Jason Hertz

Multimedia Editor

Universal basic income is an inevitable necessity for a democratic republic. A government with equity and freedom as central doctrines must seek out innovative ways to improve the lives of its citizens. However, parties disinterested in equity or the well-being of others, especially at a potential cost to themselves, will naturally seek to stop such action.

America is now approaching the point when automation and power generation are advanced enough to harm job growth. But Americans are still having children. The population grows and opportunities to supply demands shrink. One solution to this problem is the proposed: universal basic income.

This is one version of how a UBI program would work: the government would collect taxes from corporations, which is justified by the fact that corporations profit from being members of the American economy.

Citizens whose personal wealth surpasses their own living needs would also be taxed on a marginalized income tax bracket. Those taxes would then be earmarked for the UBI social welfare system, making them untouchable by the current administration and ensuring fair distribution.

The amount taxed each year would equal the number of citizens, times the estimated dollar value necessary to provide an above-subsistence level income averaged across the current cost of living from all US cities. This means ensuring that each citizen has the income to provide a roof over their head, clean water, nutritious food, electricity and other utilities, access to healthcare, schooling, and the internet. Everything a person needs to live in the modern world bought at their discretion with the money they control.

UBI is not about giving away free money. It is about granting every citizen a guarantee of protection from poverty, disease, and starvation; which is the job of a government. Like public school before it, a government must acknowledge that citizens can be taxed to pay for necessary public services. Could these protections be provided directly? Absolutely, but our capitalist society is not ready for such socialist programs. Instead, UBI guarantees that each citizen has sufficient income to live.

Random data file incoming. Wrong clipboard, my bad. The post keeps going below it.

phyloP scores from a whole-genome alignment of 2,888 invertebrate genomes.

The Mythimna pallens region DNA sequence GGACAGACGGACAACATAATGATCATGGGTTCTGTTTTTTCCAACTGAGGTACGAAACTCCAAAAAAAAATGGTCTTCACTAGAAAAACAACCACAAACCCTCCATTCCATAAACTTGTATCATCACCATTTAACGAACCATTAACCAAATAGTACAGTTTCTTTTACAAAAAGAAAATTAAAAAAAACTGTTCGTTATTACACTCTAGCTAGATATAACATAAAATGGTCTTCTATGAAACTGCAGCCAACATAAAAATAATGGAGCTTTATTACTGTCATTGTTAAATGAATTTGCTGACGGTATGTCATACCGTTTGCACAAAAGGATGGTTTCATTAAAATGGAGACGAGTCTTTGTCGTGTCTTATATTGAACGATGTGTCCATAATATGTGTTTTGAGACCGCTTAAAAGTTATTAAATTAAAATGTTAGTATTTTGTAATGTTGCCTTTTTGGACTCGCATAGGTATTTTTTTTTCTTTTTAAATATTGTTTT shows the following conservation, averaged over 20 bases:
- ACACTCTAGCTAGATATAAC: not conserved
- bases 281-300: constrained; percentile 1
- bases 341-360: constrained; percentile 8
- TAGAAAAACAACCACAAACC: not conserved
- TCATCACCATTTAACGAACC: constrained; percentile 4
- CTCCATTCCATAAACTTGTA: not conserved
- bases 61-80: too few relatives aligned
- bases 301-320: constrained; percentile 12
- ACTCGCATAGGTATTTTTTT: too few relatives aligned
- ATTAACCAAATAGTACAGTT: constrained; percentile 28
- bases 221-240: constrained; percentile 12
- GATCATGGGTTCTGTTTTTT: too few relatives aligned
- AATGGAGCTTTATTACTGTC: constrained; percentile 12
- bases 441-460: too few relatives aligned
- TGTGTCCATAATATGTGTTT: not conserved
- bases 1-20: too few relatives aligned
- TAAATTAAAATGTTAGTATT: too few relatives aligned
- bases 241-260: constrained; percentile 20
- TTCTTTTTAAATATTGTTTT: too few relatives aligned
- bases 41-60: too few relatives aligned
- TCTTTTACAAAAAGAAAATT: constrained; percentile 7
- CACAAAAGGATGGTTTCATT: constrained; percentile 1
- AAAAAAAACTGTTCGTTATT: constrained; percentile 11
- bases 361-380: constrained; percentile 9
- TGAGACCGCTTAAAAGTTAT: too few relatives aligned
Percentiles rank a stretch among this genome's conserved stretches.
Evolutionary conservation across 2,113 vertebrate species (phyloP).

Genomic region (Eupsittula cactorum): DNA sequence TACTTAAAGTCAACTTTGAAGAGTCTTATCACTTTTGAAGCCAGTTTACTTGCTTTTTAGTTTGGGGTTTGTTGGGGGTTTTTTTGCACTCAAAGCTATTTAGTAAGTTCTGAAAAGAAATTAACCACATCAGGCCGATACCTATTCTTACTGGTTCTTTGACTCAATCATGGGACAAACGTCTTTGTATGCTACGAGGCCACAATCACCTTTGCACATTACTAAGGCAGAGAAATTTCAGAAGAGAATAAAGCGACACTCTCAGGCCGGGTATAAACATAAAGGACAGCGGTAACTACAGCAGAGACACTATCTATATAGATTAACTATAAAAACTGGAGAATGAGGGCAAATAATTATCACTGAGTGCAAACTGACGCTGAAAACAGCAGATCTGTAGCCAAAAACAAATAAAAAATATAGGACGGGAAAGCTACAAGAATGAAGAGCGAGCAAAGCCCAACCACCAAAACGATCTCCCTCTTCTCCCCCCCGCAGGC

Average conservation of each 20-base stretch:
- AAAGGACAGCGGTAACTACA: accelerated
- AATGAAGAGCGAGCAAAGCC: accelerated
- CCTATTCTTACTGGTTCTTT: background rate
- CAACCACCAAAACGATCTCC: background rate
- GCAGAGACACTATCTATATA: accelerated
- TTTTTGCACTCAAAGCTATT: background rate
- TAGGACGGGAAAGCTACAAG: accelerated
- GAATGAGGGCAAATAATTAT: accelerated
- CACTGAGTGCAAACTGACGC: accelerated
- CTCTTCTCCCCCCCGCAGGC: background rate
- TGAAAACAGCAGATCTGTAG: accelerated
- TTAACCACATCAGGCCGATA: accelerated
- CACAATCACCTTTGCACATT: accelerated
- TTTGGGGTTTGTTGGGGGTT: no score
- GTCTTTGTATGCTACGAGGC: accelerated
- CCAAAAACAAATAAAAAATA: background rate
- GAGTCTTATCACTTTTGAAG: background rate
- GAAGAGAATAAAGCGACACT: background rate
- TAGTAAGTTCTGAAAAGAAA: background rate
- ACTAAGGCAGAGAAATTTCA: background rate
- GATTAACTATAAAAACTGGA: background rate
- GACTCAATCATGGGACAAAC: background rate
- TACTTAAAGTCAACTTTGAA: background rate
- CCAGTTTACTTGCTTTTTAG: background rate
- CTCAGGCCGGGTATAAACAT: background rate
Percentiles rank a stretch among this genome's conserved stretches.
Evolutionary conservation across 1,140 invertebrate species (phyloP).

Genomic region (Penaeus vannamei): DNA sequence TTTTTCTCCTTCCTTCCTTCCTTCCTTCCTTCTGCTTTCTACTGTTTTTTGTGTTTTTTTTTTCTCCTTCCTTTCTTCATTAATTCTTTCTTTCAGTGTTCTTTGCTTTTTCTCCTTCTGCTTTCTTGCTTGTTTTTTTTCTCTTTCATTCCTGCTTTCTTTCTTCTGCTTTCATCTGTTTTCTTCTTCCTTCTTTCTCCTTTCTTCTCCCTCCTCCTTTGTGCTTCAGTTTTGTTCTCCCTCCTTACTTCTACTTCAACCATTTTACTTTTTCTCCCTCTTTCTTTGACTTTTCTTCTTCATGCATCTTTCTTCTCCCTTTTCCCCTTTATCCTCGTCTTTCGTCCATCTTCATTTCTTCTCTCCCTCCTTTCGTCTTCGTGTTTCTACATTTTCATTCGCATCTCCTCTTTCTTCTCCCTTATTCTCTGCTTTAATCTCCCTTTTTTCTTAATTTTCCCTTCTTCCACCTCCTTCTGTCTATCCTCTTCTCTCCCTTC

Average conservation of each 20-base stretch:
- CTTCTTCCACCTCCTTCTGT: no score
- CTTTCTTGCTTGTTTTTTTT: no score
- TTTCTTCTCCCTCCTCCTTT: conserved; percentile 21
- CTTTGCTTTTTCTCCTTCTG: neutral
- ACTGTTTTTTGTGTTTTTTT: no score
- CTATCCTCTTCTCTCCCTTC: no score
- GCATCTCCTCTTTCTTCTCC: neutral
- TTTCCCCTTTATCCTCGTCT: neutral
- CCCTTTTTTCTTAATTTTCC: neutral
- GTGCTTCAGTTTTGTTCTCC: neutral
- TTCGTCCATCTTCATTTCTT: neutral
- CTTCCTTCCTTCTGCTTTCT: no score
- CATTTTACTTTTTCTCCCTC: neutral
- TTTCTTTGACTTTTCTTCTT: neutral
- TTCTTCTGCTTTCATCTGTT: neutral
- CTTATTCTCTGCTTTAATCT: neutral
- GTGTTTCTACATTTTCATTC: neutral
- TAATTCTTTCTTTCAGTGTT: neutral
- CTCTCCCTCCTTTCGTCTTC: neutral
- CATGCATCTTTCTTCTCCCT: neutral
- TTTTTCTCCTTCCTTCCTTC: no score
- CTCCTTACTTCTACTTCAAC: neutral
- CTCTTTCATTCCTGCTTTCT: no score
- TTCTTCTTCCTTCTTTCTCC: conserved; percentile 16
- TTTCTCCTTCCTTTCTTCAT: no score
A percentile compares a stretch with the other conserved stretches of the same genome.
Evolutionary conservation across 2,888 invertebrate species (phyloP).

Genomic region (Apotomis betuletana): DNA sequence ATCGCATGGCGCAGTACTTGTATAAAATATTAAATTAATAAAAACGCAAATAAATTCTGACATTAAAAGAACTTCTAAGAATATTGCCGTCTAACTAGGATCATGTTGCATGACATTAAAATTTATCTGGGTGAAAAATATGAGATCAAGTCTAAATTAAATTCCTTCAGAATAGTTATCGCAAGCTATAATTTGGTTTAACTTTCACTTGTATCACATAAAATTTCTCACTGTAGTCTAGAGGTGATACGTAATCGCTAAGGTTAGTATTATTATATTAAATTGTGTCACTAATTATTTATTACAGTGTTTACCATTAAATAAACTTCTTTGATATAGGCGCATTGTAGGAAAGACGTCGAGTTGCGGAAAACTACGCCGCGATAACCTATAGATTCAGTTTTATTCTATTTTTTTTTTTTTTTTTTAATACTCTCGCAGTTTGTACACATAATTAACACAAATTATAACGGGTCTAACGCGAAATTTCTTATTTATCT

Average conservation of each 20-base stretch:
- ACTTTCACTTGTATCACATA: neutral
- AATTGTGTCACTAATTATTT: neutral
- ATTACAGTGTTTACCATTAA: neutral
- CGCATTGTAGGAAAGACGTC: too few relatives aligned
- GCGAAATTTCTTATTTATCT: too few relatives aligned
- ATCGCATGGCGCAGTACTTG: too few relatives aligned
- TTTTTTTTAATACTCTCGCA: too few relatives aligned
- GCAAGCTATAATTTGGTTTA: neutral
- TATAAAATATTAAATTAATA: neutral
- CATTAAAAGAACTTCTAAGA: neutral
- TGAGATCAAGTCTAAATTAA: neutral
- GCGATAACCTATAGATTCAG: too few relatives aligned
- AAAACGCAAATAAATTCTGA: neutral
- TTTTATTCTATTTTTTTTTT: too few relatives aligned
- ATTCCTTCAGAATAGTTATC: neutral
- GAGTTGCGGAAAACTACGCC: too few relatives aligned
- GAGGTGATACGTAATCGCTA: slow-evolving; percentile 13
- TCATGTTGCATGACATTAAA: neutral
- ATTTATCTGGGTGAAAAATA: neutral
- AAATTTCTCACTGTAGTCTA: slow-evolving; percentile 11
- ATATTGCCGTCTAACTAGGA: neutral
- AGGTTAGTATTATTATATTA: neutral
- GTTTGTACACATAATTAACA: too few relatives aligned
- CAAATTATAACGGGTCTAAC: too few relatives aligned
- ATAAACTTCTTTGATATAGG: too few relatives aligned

Life, liberty, and the pursuit of happiness require a baseline income. The American government can no longer pretend to offer these values to its citizens without directly providing access to them. The free market only allowed for the free exploitation of those with less access.

Additionally, less apparent systems already exist which sacrifice up-front costs for the well-being of American citizens. The Federal Reserve increases the inflation rate of the US Dollar by about 2% each year.

In a vacuum, this would cause the Dollar to lose half its value by the year 2050. But, by making evidence-based predictions, experts are able to use that initial cost to drive the US economy forward.

Money is printed and handed out, without guarantee, to encourage investment and growth. So why is it okay to do so when money is at stake, but not when human lives are on the line?

Nearly every argument about UBI boils down to differing opinions on how money, once earned, should be used. But the term ‘should’ is a subjective one.

Objective claims to what ownership means, what is universally good, and what the citizens’ responsibilities toward each other are needed to move forward toward understanding UBI and choosing, together, whether it is useful to our present society and future goals.

So America needs to choose: individual freedom or mutual good.